It is totally understandable when a young person doesn't want to go to school because they are experiencing bullying. When a young person feels targeted in this way, they may go into fight or flight mode and therefore not want to go into a situation or setting that is putting them at risk emotionally or physically.
Unfortunately, taking time off school without a reason the school considers valid, can cause issues for families. Knowing how to tackle this is not easy nor straightforward as each school will handle this differently. Some may be supportive and understanding whereas others may be restrictive in their approach.
First steps to take
In the first instance, it is essential to support your child in how they are feeling. If they are feeling very low and you are worried, speak to your GP as they may be able to refer your child for counselling. If it has got to the point your child feels unable to go to school, the impact of the bullying must be really taking it's toll on them inside and out. Let them know that you are there for them and will support them no matter what. This level of reassurance will give them strength and help them feel empowered.
Speak to the school
It is important to speak to the school as soon as you are able to. Be honest about why your child is off school so they can investigate the situation. Let them know you are willing to work with them but your child does not feel safe either physically or emotionally at this present time. It is understandable that they will be encouraging you to try and get your child to come to school but this is where as a parent, to trust your instincts. Ask the school to deal with this sensitively and appropriately. Hopefully, if this is case, you can work together to bring a resolve to this situation.
Get in touch with your Local Authority as they may be able to provide practical support through the Education Welfare Officer. They can often make a big difference so children can go back into school quickly and with the continued support they need. They will most likely come up with a plan that everyone is in agreement with to help your child feel more supported.
If this doesn't make a difference you can speak to Ofsted and make a complaint about how things are being dealt with. This should be the last resort if you are unable to come up with a plan or agreement on phasing your child back into school.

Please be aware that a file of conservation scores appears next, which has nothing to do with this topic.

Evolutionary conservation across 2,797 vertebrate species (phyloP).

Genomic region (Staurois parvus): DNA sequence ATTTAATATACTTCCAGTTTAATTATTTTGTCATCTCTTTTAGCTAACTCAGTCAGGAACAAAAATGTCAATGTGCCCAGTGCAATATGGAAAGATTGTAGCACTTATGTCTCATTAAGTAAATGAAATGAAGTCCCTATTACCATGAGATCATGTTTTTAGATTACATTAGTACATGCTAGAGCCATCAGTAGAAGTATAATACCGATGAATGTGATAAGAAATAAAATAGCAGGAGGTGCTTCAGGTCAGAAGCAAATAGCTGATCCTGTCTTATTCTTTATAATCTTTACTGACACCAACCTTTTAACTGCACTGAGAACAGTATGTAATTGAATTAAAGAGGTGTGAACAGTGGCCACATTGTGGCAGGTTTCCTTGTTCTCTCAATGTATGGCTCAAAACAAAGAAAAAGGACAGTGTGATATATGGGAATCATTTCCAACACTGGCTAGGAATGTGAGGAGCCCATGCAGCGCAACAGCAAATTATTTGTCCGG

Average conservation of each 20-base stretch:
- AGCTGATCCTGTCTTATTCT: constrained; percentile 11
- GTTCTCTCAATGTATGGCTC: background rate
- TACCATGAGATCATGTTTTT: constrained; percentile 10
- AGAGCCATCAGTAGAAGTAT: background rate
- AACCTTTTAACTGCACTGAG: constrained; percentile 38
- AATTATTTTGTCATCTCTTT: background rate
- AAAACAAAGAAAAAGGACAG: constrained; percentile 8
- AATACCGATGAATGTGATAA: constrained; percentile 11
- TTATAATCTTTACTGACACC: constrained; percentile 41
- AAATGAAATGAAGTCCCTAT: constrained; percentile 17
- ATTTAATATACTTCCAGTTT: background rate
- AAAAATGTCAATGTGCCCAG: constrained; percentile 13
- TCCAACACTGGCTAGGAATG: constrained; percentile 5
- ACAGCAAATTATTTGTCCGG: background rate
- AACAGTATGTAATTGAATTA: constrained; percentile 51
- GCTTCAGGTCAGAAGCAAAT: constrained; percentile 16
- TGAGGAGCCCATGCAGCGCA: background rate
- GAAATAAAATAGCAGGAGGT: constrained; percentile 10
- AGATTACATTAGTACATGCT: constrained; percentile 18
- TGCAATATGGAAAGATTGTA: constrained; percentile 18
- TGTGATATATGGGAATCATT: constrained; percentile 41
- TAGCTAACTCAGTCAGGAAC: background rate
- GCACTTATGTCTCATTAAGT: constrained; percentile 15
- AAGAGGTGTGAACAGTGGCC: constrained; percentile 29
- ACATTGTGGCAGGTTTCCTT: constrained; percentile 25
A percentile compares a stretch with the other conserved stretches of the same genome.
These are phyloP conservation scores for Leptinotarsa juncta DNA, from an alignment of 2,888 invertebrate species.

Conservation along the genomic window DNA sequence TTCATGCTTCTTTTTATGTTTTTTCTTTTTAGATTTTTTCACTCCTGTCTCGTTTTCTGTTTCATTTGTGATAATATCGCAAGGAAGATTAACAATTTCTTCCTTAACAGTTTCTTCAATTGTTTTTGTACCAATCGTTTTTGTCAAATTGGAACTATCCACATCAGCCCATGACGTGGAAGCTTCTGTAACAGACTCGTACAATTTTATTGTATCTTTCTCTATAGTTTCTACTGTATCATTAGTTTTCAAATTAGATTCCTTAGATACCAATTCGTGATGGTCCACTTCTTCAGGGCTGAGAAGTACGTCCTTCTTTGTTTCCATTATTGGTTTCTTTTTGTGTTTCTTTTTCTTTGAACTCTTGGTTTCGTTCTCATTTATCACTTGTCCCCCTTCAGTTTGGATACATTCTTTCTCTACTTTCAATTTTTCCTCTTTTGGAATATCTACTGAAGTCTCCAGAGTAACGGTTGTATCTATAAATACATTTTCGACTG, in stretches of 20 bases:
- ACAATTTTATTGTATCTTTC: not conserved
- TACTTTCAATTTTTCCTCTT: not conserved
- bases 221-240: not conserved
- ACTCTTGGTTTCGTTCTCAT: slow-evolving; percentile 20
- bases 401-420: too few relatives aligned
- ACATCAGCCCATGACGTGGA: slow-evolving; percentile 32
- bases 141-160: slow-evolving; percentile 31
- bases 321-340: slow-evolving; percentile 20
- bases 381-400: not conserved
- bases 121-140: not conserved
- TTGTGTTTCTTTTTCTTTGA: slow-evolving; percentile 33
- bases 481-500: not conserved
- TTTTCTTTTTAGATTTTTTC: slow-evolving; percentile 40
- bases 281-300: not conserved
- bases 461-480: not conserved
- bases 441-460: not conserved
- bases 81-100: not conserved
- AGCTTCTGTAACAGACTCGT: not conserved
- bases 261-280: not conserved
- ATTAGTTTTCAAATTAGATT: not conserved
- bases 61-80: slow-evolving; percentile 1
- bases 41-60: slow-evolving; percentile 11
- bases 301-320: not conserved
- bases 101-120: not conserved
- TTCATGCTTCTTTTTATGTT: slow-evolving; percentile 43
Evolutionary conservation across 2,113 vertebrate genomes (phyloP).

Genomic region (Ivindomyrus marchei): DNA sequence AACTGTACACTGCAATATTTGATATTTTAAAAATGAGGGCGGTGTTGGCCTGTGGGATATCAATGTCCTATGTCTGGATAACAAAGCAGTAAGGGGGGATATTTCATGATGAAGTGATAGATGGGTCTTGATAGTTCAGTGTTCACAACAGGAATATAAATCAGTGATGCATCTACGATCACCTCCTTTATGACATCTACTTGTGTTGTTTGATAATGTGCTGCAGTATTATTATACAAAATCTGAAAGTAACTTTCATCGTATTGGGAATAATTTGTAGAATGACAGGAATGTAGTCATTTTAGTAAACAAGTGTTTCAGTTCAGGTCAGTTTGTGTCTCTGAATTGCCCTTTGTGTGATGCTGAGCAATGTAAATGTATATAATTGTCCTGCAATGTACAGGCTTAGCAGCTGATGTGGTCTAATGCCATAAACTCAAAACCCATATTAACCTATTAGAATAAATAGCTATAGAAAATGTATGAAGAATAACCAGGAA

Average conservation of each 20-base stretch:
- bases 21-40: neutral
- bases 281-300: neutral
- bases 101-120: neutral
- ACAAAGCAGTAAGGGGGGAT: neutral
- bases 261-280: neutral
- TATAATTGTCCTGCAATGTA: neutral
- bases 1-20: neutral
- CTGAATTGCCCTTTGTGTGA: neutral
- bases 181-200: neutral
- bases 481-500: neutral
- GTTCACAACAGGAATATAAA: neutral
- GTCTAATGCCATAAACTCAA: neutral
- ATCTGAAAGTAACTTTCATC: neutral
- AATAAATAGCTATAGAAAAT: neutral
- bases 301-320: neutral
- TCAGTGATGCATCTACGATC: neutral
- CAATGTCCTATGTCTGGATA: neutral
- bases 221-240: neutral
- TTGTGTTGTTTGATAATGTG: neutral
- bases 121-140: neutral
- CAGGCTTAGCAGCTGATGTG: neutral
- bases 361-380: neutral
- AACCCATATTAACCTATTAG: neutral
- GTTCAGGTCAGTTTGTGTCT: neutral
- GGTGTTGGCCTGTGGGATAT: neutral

Encouraging your child to seek support
Your child may be feeling a range of emotions, such as anger, anxiety, frightened or depressed because of the bullying they have endured. Bullying can cause a child to have all kinds of emotions and these are valid and natural under the circumstance. They may still be feeling worried if the bullying continues online. Encourage your child to open up about how they feel so they do not bottle up their feelings. T
Dealing with your feelings
This will be a very difficult time for most parents and if you can, try to lean on your support network. You may be feeling helpless, angry and deflated all at once at what is going on and this is understandable. Watching your child go through such a traumatic time is frightening for families.
It may help to chat to other parents on our forums to find out how they are dealing with this issue within their family life. You can also talk to us online via our live chat service, email us at email@example.com or call us on our helpline on 0808 800 2222 to speak to trained family support worker.
Red Balloon provide an 'intensive care' full-time education for children aged between 9 and 18 who are unable to go to school because they have been severely bullied or who have suffered trauma. Young Minds can also provide you with support and advice to parents and children on their emotional and mental health. Child Law Advice have an education line where you can get advice and information about taking time off school because of bullying.